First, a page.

One of her pastimes is driving her car. Nandi’s car, mind you, is her bright red tricycle. She has her very own keychain, full of whistles and mini-flashlights, which she calls her keys. She’ll grab her “keys” and hop onto her “car” peddling as fast as her little legs can go, riding all over the house. As an afterthought, she’ll stop and say, “Bye! I gotta go shopping!”

Wednesday, November 13, 2013

11-12-13: A Memorable Birth Day

What was the first thing Laine Moses did after she scheduled her C-section for 11-12-13? Text the mom of her kids' cousin born on 10-11-12 last year.

"I just thought, 'that would be a cool birthday to have,'" she said. "It was just one of those coincidences, things just lined up that way."

For health reasons Laine needed to schedule a C-section delivery with Dr. Bannie Tabor, maternal-fetal medicine specialist, during the 37th week of pregnancy -- and that week happened to include 11-12-13. So she excitedly picked that date for her special delivery. The next sequential date is next year, 12/13/14, and after that there will not be another sequential date for another century.

Dorothy Elaine Moses was born at 7:54 a.m. yesterday weighing 7 lbs, 8 oz, healthy and happy. She was delivered via gentle C-section at Texas Health Harris Methodist Hospital Fort Worth, a somewhat new method that involves immediate skin-to-skin contact between mom and baby in the operating room.

"As soon as they put her on my chest, she stopped crying," Laine said. "It was cool to have that instant bonding experience so many moms miss out on with (traditional) C-sections. The doctors and nurses made it so easy and were really supportive."

Congratulations to Laine and her family!

Laine Moses is a stay-at-home-Mom to Henry, Lucy and now Dorothy.

Tuesday, November 12, 2013

Fall Recipe: Chicken Spaghetti Casserole

Need an easy-peasy dinner idea for tonight? Try out this Chicken Spaghetti Casserole dish. Enjoy it tonight or freeze it for another day.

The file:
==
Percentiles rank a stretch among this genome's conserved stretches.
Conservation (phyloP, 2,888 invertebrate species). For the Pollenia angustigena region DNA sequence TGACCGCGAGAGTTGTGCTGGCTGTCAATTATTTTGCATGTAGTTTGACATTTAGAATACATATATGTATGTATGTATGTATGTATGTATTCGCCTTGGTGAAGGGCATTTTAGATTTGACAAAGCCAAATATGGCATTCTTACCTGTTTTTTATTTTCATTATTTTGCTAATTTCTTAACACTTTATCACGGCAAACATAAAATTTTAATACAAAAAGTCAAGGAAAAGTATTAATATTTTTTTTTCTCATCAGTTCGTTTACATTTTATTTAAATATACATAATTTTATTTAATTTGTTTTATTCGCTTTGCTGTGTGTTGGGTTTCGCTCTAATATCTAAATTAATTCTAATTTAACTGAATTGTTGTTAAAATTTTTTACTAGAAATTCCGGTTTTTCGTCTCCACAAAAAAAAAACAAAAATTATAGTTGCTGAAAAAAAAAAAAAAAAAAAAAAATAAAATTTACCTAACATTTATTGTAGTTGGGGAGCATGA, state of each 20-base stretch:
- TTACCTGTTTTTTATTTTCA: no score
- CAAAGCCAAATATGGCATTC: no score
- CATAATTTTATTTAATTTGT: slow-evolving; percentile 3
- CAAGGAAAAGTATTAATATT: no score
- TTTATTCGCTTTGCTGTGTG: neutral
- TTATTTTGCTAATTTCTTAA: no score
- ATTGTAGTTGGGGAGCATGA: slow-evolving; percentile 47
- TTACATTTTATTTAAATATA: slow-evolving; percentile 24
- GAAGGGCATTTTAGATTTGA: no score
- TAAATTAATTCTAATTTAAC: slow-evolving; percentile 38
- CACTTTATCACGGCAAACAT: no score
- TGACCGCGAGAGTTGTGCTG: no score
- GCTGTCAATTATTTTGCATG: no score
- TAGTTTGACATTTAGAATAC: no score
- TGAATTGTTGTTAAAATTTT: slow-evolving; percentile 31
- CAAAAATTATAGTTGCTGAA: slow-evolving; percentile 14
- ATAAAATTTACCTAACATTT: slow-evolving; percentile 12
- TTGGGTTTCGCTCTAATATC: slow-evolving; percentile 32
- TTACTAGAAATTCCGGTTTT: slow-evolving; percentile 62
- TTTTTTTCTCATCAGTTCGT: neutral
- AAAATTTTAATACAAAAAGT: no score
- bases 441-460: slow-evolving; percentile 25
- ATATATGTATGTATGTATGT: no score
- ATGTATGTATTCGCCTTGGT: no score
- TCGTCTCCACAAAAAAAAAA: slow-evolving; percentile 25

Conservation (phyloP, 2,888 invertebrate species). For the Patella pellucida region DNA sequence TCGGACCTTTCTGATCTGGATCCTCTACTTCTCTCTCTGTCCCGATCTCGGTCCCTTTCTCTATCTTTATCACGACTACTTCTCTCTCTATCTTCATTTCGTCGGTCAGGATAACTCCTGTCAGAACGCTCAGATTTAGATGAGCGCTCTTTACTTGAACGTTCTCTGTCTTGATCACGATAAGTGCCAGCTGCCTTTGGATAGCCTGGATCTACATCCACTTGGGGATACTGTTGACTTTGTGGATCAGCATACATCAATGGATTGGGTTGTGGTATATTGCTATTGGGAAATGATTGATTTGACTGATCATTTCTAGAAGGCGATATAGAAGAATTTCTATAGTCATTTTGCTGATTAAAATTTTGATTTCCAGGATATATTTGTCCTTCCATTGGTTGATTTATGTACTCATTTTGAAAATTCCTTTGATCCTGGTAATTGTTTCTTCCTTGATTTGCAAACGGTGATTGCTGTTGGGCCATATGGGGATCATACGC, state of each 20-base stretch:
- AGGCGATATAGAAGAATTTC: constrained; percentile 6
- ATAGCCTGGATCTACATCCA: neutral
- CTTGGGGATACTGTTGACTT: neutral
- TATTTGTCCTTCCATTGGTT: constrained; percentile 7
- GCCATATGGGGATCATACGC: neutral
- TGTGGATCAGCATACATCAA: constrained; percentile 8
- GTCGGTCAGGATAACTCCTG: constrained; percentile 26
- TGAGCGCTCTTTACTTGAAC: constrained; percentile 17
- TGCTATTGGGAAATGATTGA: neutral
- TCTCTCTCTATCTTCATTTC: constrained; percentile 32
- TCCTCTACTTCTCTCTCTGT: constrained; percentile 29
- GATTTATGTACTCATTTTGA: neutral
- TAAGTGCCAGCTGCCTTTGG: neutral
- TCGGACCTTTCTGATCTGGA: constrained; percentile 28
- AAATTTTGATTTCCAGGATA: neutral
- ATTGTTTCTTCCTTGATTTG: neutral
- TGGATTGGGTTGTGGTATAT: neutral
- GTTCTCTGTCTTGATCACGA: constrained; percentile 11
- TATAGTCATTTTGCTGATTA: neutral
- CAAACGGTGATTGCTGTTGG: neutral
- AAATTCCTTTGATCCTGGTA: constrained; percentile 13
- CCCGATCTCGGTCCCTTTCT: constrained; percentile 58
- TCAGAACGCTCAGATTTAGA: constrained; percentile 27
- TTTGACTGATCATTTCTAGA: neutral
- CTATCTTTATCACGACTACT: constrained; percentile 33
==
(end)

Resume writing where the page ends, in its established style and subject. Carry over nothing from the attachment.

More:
Chicken Spaghetti Casserole

2 cups chopped cooked chicken breast (I use rotisserie chicken)
2 cups uncooked spaghetti noodles, broken into 2-inch pieces (about 7 ounces)
1 cup (1/4-inch-thick) slices celery
1 cup chopped red bell pepper
1 cup chopped onion
1 cup fat-free, less-sodium chicken broth
1/2 teaspoon salt
1/4 teaspoon freshly ground black pepper
2 (10.75-ounce) cans condensed 30% reduced-sodium 98% fat-free cream of mushroom soup, undiluted
Cooking spray
1 cup (4 ounces) shredded cheddar cheese, divided

Preheat oven to 350°.  Combine first 5 ingredients in a large bowl.

Combine broth, salt, pepper, and soup in a medium bowl, stirring with a whisk.

Add soup mixture to chicken mixture; toss.

Layer mixture into a 9 x 13 baking dish coated with cooking spray. Sprinkle 1 cup cheese over casserole. Cover with foil coated with cooking spray. Bake at 350° for 35 minutes. Uncover and bake an additional 10 minutes. 

You can freeze this casserole and from frozen, bake at 350 covered for 55 minutes.  Uncover and bake for an additional 10 minutes until bubbly. 

Amber Massey, RD, LD, is a registered dietitian in the Dallas/Fort Worth area.

Monday, November 11, 2013

Exercise during pregnancy may help baby's brain

Here's another reason to get moving while pregnant: a new study found that as little as 20 minutes of exercise three times per week can help boost baby's brain.

Researchers at the University of Montreal found that the babies of mothers in the study who exercised had brains that were more fully developed.

Friday, November 8, 2013

Bucket list adventure: Traveling across country by train

Getting on the train, I knew we made the right choice. When we first decided to take a train to visit my husband’s family this past summer, I was excited but nervous. I hadn’t been on a train longer than an hour before, so 24 hours seemed a bit daunting. Had we packed well? Were the pillows and blankets we brought going to be sufficient?

I’m a nervous flyer and I find traveling by car can get stressful. So this seemed like a great solution. Our kids are finally old enough to be helpful when we travel, so off we went.

Thursday, November 7, 2013

Leighton's Gift